You know when the family holiday dinner turns ugly? Well…

Maybe it’s the new proliferation of jet contrails that someone called to tell me about. They appeared this week, dulling our crystal-clear blue skies. Weird.


Maybe it’s the low-pressure system that seems to be sneaking in after a great few weeks of fall bonus weather. Bummer.


Maybe it’s the stock market that crashes almost 300 points a day sometimes and picks up 100 the next and crashes 48 hours later. Ouch.


Whatever it is—oh yeah. Whatever. Elk Avenue still looks low-grade groovy in a blue tint sort of way. That should disappear sometime this month with a high-end milling of those affected blocks. The council had a change of heart and is directing that the lone blue pole be repainted a pedestrian green like the rest of the lamp posts so as not to offend those who continue to hate on Whatever.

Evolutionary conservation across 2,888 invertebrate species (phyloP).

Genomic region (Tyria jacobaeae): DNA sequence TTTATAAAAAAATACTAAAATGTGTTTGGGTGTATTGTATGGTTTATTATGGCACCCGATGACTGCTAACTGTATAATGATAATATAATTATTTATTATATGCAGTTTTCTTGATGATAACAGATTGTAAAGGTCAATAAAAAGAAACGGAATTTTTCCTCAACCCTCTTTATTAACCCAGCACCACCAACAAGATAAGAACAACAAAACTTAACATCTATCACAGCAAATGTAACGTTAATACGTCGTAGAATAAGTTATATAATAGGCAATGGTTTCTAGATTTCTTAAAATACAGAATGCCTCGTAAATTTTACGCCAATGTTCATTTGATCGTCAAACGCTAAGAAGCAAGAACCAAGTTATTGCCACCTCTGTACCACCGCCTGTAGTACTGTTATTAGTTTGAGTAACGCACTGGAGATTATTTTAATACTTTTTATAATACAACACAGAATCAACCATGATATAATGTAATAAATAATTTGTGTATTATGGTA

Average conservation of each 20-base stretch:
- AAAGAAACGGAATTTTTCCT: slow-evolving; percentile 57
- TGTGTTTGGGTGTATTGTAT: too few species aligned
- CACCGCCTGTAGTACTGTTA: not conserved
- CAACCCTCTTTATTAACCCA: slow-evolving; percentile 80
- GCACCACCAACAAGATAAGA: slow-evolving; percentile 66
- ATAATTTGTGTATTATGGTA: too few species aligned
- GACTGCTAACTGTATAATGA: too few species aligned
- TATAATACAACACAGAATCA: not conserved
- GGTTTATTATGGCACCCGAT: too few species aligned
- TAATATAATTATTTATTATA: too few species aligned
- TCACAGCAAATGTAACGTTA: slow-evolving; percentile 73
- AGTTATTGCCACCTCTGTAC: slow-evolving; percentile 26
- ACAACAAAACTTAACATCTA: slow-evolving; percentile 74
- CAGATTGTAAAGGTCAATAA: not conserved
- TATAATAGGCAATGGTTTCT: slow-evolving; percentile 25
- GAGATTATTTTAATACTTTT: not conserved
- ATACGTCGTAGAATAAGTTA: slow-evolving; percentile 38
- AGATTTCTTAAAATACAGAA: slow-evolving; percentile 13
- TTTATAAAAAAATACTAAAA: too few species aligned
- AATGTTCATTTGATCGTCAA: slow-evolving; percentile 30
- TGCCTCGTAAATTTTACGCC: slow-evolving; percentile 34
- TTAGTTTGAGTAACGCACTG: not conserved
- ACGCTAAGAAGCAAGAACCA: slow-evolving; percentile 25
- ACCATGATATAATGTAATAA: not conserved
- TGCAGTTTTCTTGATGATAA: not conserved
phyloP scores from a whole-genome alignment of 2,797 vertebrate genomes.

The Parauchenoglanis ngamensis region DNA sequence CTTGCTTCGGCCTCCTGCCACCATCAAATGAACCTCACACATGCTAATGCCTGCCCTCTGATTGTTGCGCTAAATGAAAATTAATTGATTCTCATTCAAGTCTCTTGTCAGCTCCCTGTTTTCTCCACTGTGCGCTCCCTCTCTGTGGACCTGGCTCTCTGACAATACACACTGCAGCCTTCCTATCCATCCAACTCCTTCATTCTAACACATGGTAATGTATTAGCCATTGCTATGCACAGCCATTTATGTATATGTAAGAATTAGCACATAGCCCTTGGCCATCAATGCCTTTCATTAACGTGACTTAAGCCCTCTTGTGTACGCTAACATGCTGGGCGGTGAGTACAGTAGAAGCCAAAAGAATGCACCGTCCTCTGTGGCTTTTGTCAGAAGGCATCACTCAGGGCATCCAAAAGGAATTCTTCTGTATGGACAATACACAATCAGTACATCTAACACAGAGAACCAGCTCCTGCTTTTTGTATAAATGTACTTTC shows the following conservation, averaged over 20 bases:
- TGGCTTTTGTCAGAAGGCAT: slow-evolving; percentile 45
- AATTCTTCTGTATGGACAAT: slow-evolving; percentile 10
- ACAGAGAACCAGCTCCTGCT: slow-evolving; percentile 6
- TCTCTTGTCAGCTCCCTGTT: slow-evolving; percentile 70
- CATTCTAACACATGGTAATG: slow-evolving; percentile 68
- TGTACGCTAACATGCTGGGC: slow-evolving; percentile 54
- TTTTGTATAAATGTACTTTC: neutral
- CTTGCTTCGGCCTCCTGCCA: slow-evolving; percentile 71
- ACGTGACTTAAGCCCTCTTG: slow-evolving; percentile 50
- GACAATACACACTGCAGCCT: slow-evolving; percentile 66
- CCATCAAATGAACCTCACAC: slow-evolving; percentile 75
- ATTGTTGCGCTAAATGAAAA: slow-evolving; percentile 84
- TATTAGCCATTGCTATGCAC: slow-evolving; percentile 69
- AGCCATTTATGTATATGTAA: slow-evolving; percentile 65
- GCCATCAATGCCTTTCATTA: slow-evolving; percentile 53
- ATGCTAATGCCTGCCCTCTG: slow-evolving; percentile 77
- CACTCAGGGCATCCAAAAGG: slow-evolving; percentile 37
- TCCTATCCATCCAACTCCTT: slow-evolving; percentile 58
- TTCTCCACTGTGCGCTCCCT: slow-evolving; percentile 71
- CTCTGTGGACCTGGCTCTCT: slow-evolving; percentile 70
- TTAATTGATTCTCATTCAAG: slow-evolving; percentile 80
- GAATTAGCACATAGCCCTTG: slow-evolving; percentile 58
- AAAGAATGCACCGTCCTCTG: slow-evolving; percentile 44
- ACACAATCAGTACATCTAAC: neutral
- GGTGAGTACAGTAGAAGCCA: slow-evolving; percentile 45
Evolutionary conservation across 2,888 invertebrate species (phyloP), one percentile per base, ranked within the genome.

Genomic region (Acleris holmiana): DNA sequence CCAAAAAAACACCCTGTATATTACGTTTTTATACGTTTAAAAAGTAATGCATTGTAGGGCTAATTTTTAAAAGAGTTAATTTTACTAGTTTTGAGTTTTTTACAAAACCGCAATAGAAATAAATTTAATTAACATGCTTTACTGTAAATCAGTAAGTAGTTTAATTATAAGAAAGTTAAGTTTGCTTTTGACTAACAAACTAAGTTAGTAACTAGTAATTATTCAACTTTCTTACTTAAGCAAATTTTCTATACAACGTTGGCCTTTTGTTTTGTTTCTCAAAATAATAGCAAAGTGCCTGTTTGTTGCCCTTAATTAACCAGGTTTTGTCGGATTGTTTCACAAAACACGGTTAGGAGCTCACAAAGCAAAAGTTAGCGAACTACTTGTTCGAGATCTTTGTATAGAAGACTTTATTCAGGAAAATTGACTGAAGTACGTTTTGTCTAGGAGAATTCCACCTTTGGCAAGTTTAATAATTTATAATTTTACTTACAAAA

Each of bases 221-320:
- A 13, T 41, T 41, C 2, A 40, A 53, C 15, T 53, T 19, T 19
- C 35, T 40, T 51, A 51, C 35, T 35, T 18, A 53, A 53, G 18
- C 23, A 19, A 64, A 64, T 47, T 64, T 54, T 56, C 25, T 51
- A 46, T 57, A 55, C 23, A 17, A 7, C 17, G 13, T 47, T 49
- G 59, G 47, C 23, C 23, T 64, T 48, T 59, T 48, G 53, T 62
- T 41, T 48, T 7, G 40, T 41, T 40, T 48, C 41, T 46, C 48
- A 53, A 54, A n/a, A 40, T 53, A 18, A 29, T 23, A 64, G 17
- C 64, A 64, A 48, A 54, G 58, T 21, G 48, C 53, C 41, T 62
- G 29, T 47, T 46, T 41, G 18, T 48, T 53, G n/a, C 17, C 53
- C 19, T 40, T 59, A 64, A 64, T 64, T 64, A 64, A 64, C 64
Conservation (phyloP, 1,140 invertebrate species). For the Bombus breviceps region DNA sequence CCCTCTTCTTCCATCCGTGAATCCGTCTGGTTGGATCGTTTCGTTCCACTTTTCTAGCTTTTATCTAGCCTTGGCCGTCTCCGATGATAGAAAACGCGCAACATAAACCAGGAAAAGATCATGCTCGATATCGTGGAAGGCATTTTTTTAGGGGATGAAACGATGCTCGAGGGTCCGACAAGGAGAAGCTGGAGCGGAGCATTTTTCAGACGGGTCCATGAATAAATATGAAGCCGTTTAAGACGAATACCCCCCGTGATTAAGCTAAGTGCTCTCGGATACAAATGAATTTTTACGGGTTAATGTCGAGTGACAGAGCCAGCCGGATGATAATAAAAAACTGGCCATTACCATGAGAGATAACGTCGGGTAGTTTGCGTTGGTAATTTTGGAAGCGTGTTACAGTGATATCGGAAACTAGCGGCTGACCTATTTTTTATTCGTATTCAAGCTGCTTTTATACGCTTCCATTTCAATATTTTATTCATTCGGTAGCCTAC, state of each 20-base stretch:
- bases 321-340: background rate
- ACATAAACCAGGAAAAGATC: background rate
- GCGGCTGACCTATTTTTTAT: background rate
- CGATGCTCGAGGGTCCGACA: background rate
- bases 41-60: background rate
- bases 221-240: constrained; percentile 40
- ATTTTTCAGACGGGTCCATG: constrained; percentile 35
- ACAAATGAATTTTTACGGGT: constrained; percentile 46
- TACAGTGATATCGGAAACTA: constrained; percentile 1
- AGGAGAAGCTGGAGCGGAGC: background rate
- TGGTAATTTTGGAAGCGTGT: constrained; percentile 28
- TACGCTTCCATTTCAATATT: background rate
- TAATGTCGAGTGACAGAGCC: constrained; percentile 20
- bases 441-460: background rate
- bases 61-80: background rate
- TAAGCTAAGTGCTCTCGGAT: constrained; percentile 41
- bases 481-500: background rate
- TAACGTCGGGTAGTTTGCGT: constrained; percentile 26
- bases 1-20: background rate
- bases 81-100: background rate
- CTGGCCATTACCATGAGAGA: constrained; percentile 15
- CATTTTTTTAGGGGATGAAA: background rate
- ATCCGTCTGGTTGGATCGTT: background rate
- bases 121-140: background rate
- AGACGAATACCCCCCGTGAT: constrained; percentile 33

The council still likes Mel Harper’s idea of painting various lamp posts different colors in the future to honor different Crested Butte institutions, so we may yet see a blue or a red or a white pole. The town is planning a Whatever debriefing for the community sometime in early December. It will be a chance to comment and criticize, praise and maybe suggest fixes for some of the things that went wrong or right in this initial go-around with a major special event. But the contrails or the weather or the stock market sure set off the Town Council last Monday. It was at times ugggggly between mayor Aaron Huckstep and councilman David Owen. Owen asked for Huckstep’s resignation. Huckstep declined. Owen asked the council to censure Huckstep. The council declined. Owen felt the mayor had overstepped his authority in asking the town attorney to make a contract change during the Bud Light negotiation chaos, without approval of the full council. Huckstep probably did go over the line in a technical sense. In theory, the mayor has no more power and authority than a councilman. But in reality, the mayor is elected separately from the rest of the board because he is chosen to lead the council and the town at a level different level from that of a councilman. He is not there to simply run the meetings, but to set the tone. Huckstep’s tone has always been a bit of a type-A personality that jumps into situations other mayors might not. Huck’s inclination to just do something quickly to get it done might work well in the private sector but it does not always work in the government realm. And it pushed Owen over the edge on Monday. He said he wasn’t angry at Huckstep personally, he was “angry at what you are doing.” I think he is angry at Huckstep. It is reciprocated. Huckstep responded clearly that he didn’t trust Owen’s motivations and felt the councilman was being pushed by people who wanted him out as mayor. Huckstep said he has felt attacked by Owen and his supporters for more than a year. Both actually have valid points. But the personal animosity between the two of them was spewing all over Monday’s council meeting. That’s too bad. It made for a weird meeting. Sort of like a Thanksgiving family dinner where politics and religion get brought up over a few bottles of wine. What could go wrong? Frankly, it would have been simple for Huckstep to admit that in the chaos that surrounded those hours between Whatever public meetings, he might have made a mistake in going a bit too far. But he just couldn’t do it with Owen. It would have been simple for Owen to accept the fact he didn’t have any council support for his demands and move on. He just couldn’t do it. It was obvious Monday there is huge animosity between these two elected officials. Owen actively campaigned against Huckstep a year ago. He did what he could to keep him out of the mayor’s seat—but voters overwhelmingly gave Huckstep a victory, flaws and all. Huckstep won and Owen lost. When trying to drum up support with fellow councilmembers to slap Huckstep’s wrists, Owen again lost. There are consequences of such contests. The rest of the council too has expressed some hesitation with some of Huckstep’s actions but overall they support his leadership style. David is not afraid to make waves and I appreciate that, but he should be careful those waves don’t sink his ship and leave him alone and irrelevant as someone who can’t work as part of a team. His perspective is different but if he keeps working the wave machine, his voice will fade away. Owen directly asked the rest of the council Monday if they wanted Huckstep “to act on your behalf or stay within his role as mayor?” The council remained silent. It was a very loud answer that David didn’t seem to hear when later in the meeting he balked at Huckstep’s being the town representative on the panel deciding how to use the money donated by Whatever. He was making more waves in a vacuum, but it stalled another council decision. Will this personal animosity matter to the town? Not really. There have been plenty of times the council had people on it who didn’t like each other. But look guys, Huckstep isn’t going away anytime in the next year – so deal. Owen wants to be a bit of a burr under the saddle – so deal. Both these guys try really hard to make logical decisions when it comes to policy so it would be better to accept the political and stylistic differences and deal. It’s just too bad those jet contrails took the council to a new tipping point. It was an ugly Thanksgiving dinner last Monday. Whatever. 

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